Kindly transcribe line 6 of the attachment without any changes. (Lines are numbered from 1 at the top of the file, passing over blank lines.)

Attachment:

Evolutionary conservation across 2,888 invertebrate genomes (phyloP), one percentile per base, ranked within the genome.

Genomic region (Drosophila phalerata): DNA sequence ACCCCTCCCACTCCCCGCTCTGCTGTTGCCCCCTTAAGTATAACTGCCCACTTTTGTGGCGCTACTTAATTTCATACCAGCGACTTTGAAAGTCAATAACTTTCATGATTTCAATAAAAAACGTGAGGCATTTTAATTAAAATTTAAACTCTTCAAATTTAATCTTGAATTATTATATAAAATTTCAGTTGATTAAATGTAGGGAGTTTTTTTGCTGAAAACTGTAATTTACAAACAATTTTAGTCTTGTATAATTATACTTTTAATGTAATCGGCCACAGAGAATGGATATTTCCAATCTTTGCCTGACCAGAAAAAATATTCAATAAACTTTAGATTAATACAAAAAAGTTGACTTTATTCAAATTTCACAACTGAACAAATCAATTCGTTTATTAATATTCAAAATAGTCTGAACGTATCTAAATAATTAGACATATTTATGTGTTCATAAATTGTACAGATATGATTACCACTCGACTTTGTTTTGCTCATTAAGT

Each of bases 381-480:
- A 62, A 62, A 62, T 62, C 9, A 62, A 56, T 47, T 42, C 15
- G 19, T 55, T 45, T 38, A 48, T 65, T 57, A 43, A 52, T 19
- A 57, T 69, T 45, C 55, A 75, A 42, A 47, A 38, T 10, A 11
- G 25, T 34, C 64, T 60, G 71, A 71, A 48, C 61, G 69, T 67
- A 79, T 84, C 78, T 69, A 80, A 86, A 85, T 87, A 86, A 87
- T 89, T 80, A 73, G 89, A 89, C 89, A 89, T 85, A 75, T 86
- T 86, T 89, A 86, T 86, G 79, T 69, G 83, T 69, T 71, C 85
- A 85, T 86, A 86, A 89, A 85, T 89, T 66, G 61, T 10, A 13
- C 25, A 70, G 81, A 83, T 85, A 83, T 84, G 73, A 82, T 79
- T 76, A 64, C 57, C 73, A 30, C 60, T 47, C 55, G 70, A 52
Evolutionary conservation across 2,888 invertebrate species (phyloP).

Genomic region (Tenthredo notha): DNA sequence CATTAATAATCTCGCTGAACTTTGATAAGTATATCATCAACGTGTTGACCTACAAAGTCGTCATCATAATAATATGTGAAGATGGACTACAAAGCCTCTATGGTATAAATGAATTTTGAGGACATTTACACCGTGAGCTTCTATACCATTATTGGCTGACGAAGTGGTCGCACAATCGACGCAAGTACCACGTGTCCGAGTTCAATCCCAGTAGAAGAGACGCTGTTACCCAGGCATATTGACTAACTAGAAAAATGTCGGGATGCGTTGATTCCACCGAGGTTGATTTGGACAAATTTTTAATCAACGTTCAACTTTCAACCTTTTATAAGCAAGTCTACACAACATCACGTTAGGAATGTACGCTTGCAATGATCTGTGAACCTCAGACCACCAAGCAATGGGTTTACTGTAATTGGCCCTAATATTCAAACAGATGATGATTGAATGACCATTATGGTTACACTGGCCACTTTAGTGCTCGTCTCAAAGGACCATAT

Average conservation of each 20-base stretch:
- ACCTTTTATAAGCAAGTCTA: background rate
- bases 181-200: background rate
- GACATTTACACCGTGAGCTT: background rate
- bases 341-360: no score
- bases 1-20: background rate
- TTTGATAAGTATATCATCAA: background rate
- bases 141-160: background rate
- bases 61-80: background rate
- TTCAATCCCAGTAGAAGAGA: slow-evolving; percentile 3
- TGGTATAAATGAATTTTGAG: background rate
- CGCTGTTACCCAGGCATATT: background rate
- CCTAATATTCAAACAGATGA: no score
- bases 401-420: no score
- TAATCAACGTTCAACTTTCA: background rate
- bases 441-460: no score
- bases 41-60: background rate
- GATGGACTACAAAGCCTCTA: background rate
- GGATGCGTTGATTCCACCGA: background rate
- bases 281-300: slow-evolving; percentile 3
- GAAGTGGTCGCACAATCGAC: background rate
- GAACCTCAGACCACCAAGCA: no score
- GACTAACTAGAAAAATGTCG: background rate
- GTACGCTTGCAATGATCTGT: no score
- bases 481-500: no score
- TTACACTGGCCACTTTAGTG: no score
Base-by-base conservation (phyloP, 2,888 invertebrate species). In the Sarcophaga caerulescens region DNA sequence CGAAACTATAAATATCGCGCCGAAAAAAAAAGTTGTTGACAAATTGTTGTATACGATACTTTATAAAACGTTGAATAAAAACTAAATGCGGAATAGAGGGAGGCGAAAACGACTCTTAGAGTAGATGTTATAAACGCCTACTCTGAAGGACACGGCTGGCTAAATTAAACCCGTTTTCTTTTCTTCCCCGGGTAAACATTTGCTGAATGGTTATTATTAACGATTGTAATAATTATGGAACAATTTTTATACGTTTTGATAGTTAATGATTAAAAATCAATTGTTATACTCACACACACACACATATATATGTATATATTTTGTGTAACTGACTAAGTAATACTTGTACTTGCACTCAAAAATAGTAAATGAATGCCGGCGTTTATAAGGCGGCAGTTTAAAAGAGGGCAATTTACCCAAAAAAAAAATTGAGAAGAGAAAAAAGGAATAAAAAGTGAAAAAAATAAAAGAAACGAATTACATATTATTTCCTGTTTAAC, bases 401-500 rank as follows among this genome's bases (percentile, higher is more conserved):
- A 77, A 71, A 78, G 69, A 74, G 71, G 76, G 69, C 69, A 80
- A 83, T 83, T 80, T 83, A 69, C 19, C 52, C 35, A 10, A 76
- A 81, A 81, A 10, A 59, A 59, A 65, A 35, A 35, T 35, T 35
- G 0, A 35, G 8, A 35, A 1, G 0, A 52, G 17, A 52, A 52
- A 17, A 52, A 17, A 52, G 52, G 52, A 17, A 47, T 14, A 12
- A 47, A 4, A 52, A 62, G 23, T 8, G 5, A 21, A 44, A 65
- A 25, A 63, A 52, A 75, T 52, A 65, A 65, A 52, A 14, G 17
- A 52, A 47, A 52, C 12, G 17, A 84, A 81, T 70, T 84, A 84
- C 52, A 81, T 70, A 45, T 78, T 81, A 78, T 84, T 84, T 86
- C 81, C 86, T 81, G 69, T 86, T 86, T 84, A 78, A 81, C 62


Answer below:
- A 57, T 69, T 45, C 55, A 75, A 42, A 47, A 38, T 10, A 11